The Olympic gold medallist shared that she is gay over the weekend, and appeared on the ITV daytime show on Monday to discuss her story.
She was interviewed by Holly Willoughby and Phillip Schofield, who also became visibly emotional during the chat, having come out as gay in an interview with his co-host on show in 2020.
Kelly – a former soldier – discussed how having to hide her sexuality during her time in the Women’s Royal Army Corps for fear of being court-martialled impacted her mental health, as until 2000, it was illegal for LGBTQ+ people to serve in the British Army, Royal Navy and RAF.
She said: “I talk very openly about my mental health, but I’ve always been able to relate it to spot – being disappointed, having injuries – and there was an element of that because I wanted to be an Olympic champion since I was 14.
“But I became a self harmer, I didn’t want to be here, frankly at some point in my life. I’ve been in a bad way a lot and in 2020 I had a really bad breakdown and I knew if I couldn’t release it, I didn’t know what I was going to do, so I had to do it.”
Fighting back tears, Phillip said: “You said yesterday in your Instagram that you were scared. I think I wrote back, ‘Don’t be scared because it’ll be ok’… How do you feel now?”
“I am relieved to finally do it but it’s hard to unravel everything. So I know that the relief will come gradually,” an emotional Kelly replied.
“The responses are really helping me… It’s that relief and final thing of releasing myself to have my life, because I don’t feel like I’ve lived my life. I can honestly say that I don’t feel that I’ve ever been happy.”
“Do you think that you can be happy now?” Phillip asked, to which Kelly replied: “Yes.”
She added: “I do know that, like [Phillip], I have an authoritative voice to change things and make things better so that people don’t live in fear and can live their life, because we all have a right to do it.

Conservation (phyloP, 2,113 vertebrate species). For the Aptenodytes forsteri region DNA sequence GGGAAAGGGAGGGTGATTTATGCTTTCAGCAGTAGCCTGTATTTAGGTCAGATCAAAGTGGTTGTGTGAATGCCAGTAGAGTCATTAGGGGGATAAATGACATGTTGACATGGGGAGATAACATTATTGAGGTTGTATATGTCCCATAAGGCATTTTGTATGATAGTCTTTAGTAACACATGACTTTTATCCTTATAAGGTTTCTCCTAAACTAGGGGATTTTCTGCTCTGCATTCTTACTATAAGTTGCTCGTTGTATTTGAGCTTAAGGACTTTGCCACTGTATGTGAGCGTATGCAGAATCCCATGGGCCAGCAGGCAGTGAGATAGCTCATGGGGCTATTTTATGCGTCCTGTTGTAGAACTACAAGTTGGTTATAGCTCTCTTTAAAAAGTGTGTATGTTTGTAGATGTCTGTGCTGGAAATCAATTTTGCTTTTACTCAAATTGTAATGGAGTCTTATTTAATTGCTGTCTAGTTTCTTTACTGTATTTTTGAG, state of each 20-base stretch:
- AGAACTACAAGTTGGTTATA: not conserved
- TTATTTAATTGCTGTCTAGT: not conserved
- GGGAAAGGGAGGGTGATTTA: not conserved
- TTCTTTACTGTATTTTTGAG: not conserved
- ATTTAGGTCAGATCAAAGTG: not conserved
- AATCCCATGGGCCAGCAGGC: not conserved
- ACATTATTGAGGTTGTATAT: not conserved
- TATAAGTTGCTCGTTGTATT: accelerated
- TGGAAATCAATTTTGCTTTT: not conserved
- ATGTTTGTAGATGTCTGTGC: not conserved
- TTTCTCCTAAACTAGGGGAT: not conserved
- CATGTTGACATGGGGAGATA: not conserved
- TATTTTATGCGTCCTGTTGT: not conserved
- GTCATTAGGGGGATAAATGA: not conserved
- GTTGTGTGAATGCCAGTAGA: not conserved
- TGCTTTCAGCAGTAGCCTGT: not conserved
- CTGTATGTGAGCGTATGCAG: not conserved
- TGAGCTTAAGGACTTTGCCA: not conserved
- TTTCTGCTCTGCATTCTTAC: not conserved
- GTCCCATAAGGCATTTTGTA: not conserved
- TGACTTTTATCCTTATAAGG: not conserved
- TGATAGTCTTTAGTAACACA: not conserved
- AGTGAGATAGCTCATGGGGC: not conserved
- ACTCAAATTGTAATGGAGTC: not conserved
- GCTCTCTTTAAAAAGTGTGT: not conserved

“I had different things that were complex because of the army and then becoming an international athlete and no-one spoke about being gay. I had both of those sides... and I had nowhere to go to know how to be who I needed to be.”
Kelly realised she was gay at the age of 17 and her family and friends have known since 1997, and she said it had been a four-and-a-half-year process to get to where she is now.
In 2020, Kelly contacted a military LGBTQ+ leader to find out if she could be sanctioned for breaking army rules by coming out, and was told she would not be.
She recalled: “I got quite ill with Covid and I was laying on the sofa one day thinking, ’When I die, all my friends and family will stand at my funeral all saying, “Wasn’t it a shame she couldn’t be her,”′ and I felt that was my right. I needed to find a way to do it, but I just didn’t know how to.
“The one call that I did to a brigadier, I just had to make this call to say, ‘What would happen if I come out?’ and she said nothing. That one call changed everything for me.”
Turning to Holly, Phillip remarked: “That’s the conversation I had with you.”
“This is a conversation that’s happening in households up and down the country and around the world, and actually having both of you having done it, and been terrified to do it, look at where you [Phillip] are now, and look at where you [Kelly] are now.
“It is possible. And you just said here, ‘I’ve never been happy,’ and I hope that you look forward to that happiness now and see it as a real tangible thing.”
Kelly noted the changes in the army since she was in it, and hoped to show this in a documentary about her story, which airs on ITV this Sunday.
This Morning airs weekdays at 10am on ITV.
Help and support:
- London Lesbian & Gay switchboard (LLGS) is a free confidential support & information helpline for LGBT communities throughout the UK | 0300 330 0630
- Manchester Lesbian and Gay Switchboard is a free support, information and referral service for the Manchester and North-West area | 0161 235 8000
- Stonewall for more information on other LGBT services and helplines | 08000 502020